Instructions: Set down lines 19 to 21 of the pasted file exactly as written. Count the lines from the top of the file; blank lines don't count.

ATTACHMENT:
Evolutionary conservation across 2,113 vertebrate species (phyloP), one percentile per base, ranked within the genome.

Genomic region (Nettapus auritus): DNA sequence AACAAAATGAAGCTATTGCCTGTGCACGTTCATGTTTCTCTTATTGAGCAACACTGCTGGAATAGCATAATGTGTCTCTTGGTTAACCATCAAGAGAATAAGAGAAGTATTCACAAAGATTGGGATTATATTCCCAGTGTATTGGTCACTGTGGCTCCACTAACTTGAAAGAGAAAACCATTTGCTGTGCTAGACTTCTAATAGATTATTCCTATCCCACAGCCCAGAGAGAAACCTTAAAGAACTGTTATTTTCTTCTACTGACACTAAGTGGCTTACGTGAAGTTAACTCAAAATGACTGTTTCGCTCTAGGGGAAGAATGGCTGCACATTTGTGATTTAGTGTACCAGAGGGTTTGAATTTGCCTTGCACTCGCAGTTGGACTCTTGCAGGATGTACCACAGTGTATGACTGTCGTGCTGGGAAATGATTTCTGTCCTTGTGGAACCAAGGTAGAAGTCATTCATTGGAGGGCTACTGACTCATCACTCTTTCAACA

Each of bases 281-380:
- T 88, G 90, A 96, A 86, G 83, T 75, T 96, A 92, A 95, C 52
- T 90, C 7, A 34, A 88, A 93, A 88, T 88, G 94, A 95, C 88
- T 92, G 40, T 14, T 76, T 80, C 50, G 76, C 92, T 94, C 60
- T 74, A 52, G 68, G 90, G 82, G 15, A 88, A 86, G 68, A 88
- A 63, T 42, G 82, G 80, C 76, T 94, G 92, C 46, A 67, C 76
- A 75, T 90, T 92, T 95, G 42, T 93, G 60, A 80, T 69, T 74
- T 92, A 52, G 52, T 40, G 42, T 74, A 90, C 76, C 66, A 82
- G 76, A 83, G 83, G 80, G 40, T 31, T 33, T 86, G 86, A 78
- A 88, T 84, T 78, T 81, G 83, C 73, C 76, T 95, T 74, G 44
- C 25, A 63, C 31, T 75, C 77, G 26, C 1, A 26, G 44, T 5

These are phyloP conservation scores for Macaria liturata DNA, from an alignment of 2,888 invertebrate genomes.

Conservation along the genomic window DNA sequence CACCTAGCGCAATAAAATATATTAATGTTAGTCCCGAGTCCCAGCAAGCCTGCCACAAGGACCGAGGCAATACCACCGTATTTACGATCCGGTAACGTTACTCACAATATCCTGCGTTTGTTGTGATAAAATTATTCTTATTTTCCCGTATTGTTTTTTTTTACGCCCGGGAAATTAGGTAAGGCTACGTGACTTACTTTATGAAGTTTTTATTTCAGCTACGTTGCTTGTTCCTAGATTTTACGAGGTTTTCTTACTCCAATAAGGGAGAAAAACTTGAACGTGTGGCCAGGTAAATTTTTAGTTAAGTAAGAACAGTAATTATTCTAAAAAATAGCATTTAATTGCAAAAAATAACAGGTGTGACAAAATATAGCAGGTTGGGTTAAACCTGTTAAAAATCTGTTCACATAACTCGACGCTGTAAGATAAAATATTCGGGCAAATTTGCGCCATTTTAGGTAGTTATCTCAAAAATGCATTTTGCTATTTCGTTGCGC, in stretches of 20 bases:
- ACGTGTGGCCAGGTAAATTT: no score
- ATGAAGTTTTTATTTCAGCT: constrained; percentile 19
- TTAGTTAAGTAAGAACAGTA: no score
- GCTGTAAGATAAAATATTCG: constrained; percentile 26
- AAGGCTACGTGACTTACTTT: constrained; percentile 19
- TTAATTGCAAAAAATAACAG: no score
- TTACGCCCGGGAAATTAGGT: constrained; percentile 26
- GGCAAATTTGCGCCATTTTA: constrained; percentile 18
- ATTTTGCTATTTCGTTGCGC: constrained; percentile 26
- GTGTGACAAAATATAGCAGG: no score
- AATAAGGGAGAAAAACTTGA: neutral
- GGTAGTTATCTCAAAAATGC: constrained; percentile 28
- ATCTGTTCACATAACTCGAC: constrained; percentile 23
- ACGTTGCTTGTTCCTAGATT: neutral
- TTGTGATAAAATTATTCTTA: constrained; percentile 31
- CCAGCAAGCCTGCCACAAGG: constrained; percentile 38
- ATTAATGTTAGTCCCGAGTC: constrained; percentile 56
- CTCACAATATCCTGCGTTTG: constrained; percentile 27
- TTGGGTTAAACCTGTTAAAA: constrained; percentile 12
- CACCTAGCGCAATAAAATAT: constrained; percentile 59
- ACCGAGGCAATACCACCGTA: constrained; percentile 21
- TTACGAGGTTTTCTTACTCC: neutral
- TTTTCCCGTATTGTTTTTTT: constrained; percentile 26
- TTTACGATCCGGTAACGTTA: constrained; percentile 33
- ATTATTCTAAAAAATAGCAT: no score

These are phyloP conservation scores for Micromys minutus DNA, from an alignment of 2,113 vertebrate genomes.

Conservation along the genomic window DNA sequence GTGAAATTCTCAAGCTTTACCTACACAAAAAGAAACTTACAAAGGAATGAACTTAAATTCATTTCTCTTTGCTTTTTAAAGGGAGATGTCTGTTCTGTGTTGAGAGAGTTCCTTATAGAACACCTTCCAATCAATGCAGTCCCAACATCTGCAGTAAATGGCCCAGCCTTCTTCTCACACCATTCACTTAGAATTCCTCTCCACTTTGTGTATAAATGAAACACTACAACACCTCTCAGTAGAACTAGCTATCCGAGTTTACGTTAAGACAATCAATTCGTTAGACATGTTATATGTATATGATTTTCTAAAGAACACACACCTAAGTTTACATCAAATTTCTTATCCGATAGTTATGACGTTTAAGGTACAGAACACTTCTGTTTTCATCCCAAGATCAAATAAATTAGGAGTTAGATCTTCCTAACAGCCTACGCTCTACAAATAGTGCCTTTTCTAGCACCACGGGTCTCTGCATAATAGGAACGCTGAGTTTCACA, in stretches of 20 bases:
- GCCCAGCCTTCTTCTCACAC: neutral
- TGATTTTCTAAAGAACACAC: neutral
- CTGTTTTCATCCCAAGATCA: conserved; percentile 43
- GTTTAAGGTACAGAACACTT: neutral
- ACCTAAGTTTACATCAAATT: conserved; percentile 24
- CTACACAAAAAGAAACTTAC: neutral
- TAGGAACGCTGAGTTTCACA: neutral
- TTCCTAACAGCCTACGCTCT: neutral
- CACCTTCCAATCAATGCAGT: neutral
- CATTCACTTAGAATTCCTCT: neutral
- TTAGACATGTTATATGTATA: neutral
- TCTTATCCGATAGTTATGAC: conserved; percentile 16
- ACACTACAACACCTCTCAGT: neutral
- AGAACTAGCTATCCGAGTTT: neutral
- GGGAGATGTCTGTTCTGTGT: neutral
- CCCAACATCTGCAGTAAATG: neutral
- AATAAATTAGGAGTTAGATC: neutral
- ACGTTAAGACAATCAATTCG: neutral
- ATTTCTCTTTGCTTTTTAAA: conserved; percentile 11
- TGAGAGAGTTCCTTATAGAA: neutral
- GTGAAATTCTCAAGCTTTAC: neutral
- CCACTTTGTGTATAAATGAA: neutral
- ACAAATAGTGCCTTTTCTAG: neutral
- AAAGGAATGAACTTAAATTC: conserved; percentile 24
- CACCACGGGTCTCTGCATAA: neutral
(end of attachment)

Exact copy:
- GCTGTAAGATAAAATATTCG: constrained; percentile 26
- AAGGCTACGTGACTTACTTT: constrained; percentile 19
- TTAATTGCAAAAAATAACAG: no score